Latino Small Businesses Courted by Fintech Firm’s Lending Site

Twin brothers Kenny (left) and Sean Salas, who started Camino Financial in graduate school two years ago, remember when their family’s business collapsed because of unmet financing needs.

It would be easy to typecast Sean and Kenny Salas as young entrepreneurs who think their new high-tech venture can do well by doing good.

But the motivation behind Camino Financial , a Los Angeles-based online marketplace that seeks to connect underserved Latino small businesses with online lenders, runs deeper than the average business plan.

When the twin brothers were 12 years old, their mother lost her business — a chain of restaurants that she had run in Southern California for 25 years — because of a lack of needed financing and other problems. Their parents took the brothers back to their hometown in Mexico to start over. The brothers ultimately overcame that life setback, but it instilled in them a strong appreciation for the target market they are trying to serve today.

“We are giving [lenders] access to the underbanked Latino business market, and that’s a huge value because it’s the largest and fastest-growing underbanked business segment in the United States,” said Sean Salas, who is scheduled to speak Thursday at American Banker’s Small-Business Banking conference in Palm Beach Gardens, Fla.

Indeed, Hispanic businesses’ growth rate has been 2.5 times that of all U.S. firms since 2012, and they are expected to contribute about $668 billion in revenue to the national economy in 2016, according to a report this year by Geoscape, a research firm that focuses on Latino commerce.

Camino aims to provide access to loans to businesses that have been operating for at least a year, earn a minimum monthly revenue of $5,000 and are without credit delinquencies 24 months before applying for credit. Its current focus is on loans with terms of one to five years and with a price range of 5.49% to 24.99%.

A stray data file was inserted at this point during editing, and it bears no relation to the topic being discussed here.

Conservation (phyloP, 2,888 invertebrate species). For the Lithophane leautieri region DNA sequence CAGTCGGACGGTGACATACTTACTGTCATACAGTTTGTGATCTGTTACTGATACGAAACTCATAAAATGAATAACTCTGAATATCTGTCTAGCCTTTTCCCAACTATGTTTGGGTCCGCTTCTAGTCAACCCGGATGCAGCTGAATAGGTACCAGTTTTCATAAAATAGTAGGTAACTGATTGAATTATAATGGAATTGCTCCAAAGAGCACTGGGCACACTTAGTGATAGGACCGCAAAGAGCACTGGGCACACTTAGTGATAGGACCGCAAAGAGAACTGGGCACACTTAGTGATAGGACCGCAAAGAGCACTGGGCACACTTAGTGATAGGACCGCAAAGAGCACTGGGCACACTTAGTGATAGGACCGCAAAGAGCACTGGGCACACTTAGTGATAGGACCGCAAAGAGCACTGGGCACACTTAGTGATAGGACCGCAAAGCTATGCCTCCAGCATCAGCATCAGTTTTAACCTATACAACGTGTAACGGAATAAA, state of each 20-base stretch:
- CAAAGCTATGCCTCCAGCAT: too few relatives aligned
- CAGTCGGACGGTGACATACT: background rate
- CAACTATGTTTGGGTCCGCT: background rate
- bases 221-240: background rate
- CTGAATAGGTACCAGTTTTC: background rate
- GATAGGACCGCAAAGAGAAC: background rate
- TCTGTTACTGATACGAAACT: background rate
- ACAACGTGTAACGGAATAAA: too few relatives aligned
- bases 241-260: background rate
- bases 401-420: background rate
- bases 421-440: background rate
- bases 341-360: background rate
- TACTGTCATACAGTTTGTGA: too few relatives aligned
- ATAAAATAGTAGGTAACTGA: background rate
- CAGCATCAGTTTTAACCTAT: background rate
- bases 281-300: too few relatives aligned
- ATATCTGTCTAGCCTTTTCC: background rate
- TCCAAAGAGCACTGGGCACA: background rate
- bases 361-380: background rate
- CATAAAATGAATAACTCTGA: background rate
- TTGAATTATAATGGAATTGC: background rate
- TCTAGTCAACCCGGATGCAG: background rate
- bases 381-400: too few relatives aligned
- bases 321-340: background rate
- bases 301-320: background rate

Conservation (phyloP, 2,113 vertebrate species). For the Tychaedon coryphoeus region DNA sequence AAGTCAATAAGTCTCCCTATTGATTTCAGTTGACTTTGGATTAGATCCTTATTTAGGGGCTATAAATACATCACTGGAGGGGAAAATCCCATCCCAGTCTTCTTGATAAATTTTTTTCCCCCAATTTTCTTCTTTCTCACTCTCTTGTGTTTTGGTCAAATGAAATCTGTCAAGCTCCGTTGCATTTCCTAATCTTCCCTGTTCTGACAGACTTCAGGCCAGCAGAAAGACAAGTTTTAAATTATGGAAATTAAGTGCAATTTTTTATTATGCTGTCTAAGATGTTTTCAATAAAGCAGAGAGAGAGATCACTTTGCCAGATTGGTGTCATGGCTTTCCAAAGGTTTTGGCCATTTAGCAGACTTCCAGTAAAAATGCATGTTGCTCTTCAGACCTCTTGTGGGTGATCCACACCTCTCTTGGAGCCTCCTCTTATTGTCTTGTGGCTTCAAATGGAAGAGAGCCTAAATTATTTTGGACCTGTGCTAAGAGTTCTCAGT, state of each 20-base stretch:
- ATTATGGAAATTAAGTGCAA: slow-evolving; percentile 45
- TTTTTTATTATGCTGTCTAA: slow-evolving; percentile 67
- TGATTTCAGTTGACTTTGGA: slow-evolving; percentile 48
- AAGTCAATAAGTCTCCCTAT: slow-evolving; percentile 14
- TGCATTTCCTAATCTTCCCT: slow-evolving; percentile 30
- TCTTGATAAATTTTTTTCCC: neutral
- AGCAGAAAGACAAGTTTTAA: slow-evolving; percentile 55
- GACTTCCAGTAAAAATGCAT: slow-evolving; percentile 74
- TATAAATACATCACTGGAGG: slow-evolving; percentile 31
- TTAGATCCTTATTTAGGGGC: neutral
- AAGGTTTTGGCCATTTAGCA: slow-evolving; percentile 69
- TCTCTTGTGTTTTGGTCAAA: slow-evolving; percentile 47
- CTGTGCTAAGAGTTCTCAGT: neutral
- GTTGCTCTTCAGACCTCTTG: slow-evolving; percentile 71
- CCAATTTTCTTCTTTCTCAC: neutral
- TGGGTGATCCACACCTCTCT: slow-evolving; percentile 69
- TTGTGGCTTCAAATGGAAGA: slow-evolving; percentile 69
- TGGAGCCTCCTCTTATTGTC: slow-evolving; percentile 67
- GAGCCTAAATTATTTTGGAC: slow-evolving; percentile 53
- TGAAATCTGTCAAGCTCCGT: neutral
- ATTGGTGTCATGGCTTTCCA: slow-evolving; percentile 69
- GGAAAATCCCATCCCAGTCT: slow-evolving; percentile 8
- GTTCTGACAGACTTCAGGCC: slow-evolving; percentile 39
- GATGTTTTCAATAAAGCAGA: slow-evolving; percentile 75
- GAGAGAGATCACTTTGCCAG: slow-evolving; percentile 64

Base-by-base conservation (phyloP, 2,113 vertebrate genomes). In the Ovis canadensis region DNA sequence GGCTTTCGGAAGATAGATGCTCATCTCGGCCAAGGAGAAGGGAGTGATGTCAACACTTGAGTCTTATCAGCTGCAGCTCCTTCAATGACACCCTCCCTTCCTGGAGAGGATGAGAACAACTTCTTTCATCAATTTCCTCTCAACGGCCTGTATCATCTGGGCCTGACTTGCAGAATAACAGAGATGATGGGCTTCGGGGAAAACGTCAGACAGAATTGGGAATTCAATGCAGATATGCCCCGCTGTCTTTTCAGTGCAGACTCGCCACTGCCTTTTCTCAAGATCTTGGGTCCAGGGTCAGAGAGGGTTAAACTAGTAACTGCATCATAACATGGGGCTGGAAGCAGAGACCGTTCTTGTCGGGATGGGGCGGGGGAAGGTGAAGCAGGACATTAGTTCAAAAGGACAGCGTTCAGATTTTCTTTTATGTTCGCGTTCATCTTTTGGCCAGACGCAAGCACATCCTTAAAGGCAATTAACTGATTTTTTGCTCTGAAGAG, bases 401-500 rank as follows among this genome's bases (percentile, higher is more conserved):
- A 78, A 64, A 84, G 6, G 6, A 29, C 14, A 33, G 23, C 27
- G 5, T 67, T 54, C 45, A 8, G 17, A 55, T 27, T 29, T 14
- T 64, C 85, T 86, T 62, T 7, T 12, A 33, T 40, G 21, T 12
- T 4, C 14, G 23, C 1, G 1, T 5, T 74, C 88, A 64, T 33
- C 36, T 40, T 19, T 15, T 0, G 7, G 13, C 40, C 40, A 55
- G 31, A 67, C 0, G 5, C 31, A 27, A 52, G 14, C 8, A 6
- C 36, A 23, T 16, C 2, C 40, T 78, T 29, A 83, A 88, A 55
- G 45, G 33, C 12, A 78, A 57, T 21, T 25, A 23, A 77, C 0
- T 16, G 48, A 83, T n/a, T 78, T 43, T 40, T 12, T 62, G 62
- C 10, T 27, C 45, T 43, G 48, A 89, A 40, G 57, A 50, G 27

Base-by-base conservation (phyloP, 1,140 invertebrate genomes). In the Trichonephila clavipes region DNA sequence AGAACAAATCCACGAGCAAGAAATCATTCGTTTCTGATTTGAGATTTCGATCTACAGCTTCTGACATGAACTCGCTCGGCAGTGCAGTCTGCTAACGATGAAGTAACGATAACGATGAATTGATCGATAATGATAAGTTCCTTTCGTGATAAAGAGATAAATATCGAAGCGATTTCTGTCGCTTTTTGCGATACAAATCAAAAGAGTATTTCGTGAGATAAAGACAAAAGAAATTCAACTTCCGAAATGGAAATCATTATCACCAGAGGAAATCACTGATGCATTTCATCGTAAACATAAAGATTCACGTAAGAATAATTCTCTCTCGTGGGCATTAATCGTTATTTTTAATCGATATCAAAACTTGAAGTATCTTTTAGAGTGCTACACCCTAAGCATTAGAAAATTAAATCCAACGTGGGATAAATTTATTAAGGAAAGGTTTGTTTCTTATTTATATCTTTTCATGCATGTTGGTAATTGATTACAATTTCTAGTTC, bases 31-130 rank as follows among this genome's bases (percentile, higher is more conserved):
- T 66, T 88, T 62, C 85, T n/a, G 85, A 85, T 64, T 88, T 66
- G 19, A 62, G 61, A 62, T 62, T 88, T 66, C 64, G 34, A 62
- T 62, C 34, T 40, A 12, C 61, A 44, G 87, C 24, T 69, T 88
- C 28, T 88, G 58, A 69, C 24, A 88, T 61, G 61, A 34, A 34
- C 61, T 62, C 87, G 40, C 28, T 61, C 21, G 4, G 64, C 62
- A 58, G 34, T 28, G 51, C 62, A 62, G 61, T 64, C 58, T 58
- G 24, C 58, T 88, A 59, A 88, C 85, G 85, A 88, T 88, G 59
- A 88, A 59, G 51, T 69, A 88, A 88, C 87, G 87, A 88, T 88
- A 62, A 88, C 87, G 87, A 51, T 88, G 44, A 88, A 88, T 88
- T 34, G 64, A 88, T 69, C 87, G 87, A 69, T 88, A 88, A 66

“We are targeting the Latino market that is currently getting mainly served by merchant cash advance providers” who are charging interest rates of 30% or above, Kenny Salas said.

The company had raised $2.75 million of capital as of August and attracted 2,000 small-business owners to apply for loans on their platform that are offered by 14 participating online lenders. Camino is on the verge of announcing a partnership with a community bank, the brothers said.

One of Camino’s roles is to provide its own credit analyses of the loan candidates.

“Underwriting the loans is fundamental. The credit considerations are unique to this market,” Sean Salas said. “We work with 14 lending partners. We know what gets approval, what doesn’t get approval. … And we identified nuances in the credit of this market that we are comfortable to lend to whereas other lenders would not. And we translated that expertise into our own proprietary credit-scoring and credit-underwriting algorithm.”

That work has occurred over several years and is more than their quick stab at a hot trend, the brothers said.

“It’s really a longtime journey,” Sean Salas said. “It’s not a heat-of-the-moment thing, not a trend we want to capitalize on. No, this goes very far back.”

Return to the U.S.

Several years after the family business folded, Sean and Kenny, then 20 years old, returned to the U.S. with two bus tickets and their laptops after getting scholarships from the University of California, Berkeley. They both obtained BAs in the political economy of industrial societies.

They became actively involved in Latino-oriented student organizations and other nonprofit organizations in school. “We began to identify what it meant to be Latino,” Kenny Salas said.

And that can carry a wide range of realizations with it. “It does have racial polarization,” he said.

An internship program offered by Sponsors for Educational Opportunity — a nonprofit organization working to help minority students — gave the two talented brothers the chance to work on Wall Street. Sean worked at UBS and later ICV Partners, a New York City-based private-equity firm. And Kenny worked at Barclays Capital and then at Palladium Equity Partners, a private-equity company with a focus on investing in the U.S. Hispanic market.

They then attended Harvard Business School from 2013 to 2015. Sean came up with the idea of starting Camino Financial and launched a test product in July 2014, the summer after his second semester at the school. Kenny and their older sister, Yvette Salas, joined the effort, and the brothers leveraged their business school connections to consult with alumni and build the team.